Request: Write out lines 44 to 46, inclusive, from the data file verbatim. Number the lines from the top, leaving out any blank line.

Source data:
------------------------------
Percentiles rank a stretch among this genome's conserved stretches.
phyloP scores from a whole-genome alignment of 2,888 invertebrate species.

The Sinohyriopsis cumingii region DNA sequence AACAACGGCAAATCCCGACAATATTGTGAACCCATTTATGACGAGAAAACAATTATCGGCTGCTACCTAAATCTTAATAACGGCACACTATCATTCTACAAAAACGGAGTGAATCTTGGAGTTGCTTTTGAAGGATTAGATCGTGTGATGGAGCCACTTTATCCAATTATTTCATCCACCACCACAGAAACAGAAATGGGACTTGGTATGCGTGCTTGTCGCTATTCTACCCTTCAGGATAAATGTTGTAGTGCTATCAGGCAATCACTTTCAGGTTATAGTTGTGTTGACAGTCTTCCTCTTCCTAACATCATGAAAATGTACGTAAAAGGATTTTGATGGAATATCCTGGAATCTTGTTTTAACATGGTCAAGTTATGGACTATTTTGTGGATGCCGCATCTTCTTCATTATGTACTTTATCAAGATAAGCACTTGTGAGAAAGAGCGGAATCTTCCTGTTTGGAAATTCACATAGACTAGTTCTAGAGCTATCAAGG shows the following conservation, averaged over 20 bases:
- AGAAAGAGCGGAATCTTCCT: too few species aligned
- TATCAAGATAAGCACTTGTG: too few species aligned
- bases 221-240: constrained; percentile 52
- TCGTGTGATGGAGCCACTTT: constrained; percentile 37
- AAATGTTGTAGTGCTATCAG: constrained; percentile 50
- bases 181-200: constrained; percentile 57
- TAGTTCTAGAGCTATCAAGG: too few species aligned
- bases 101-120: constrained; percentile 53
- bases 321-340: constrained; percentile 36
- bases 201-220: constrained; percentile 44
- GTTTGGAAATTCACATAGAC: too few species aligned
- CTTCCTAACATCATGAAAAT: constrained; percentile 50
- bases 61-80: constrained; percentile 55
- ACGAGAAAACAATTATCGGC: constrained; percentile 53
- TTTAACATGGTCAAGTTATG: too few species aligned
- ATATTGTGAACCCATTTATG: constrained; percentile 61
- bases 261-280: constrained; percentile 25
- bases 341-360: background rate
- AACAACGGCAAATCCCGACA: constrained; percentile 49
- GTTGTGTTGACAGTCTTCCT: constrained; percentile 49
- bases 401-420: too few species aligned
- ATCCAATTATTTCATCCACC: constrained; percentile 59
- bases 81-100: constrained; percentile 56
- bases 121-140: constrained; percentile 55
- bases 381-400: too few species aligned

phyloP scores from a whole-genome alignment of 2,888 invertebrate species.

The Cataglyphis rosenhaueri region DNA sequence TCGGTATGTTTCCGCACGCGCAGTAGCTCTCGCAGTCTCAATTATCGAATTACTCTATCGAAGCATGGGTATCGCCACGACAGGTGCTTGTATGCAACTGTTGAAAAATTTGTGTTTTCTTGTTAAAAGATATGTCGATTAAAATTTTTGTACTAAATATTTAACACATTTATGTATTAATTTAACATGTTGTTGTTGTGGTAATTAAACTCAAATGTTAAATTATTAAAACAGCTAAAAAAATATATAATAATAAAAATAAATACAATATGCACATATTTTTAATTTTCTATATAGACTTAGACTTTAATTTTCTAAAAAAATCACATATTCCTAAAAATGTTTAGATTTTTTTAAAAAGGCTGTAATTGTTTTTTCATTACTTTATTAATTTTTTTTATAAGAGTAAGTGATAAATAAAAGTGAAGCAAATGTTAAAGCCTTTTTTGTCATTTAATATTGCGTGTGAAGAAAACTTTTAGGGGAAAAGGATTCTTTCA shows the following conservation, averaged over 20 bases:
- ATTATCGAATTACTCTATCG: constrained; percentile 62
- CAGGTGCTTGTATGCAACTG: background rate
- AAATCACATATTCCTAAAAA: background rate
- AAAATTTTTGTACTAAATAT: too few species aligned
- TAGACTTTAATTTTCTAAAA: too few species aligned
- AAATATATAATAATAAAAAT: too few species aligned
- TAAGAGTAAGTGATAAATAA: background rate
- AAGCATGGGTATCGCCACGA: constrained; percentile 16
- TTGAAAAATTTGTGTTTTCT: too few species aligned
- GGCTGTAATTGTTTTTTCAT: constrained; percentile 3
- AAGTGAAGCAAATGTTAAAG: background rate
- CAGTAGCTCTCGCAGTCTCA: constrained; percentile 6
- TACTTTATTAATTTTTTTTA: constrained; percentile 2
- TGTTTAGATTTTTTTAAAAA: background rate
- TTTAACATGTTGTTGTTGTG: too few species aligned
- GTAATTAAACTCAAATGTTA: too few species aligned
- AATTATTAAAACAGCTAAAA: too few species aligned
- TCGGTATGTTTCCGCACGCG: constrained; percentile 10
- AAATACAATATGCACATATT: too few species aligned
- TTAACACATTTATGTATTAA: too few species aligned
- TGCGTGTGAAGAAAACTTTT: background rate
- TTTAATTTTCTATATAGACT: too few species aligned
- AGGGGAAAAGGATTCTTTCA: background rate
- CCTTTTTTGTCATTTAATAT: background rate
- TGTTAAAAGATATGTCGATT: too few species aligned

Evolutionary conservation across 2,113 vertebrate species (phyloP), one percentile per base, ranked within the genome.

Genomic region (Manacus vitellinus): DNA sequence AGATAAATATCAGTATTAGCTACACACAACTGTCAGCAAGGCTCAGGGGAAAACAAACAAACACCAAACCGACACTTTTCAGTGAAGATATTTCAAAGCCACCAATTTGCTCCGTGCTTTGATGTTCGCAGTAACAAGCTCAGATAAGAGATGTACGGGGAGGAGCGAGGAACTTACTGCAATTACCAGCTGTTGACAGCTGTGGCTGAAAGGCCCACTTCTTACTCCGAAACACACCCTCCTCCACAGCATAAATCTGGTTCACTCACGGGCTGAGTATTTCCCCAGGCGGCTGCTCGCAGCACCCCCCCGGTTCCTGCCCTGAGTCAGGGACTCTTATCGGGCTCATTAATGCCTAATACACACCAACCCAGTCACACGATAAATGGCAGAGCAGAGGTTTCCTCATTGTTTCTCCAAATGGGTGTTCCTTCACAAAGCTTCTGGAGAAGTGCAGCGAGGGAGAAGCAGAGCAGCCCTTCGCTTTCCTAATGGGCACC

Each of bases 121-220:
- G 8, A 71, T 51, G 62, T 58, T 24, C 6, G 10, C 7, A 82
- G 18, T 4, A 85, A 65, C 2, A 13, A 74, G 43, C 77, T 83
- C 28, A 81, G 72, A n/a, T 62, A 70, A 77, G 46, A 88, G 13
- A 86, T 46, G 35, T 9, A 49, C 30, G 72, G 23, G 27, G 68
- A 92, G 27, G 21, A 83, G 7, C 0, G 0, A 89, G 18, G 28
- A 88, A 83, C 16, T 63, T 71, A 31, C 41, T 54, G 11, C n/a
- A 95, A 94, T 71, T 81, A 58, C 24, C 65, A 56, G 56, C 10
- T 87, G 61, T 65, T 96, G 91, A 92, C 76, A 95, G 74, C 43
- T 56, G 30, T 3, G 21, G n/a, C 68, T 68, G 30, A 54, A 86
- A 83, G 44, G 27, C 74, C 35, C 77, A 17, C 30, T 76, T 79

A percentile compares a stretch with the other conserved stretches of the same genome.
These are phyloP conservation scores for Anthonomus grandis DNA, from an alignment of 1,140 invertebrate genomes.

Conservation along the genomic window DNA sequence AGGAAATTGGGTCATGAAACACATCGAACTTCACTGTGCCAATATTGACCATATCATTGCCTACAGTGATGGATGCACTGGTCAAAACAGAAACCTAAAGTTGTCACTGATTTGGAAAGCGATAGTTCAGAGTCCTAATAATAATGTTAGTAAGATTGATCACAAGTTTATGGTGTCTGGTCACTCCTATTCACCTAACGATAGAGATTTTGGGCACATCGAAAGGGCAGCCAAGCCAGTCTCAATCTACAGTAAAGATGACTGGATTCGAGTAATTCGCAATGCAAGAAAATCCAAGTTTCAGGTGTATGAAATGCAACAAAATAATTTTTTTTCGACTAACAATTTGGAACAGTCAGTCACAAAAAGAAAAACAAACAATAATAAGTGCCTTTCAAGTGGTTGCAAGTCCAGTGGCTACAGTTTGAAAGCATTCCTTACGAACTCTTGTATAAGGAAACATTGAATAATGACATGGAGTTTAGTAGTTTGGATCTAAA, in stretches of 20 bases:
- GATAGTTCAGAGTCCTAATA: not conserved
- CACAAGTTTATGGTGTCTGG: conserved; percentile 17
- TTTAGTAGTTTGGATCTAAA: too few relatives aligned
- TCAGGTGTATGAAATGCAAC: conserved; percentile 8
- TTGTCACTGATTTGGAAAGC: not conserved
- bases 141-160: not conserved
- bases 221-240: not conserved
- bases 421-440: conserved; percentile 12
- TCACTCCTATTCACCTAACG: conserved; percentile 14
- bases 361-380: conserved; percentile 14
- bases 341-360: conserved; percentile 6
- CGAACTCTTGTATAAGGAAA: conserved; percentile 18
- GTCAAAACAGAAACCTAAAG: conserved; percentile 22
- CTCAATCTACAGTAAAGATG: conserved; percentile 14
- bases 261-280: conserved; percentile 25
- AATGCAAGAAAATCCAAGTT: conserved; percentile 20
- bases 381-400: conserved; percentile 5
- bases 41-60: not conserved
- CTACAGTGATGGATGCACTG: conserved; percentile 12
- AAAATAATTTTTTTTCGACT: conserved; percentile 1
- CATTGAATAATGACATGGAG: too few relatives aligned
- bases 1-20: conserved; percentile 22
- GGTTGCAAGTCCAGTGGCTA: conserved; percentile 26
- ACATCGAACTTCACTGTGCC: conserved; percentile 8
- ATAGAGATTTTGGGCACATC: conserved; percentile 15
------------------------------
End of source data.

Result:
- TGTTTAGATTTTTTTAAAAA: background rate
- TTTAACATGTTGTTGTTGTG: too few species aligned
- GTAATTAAACTCAAATGTTA: too few species aligned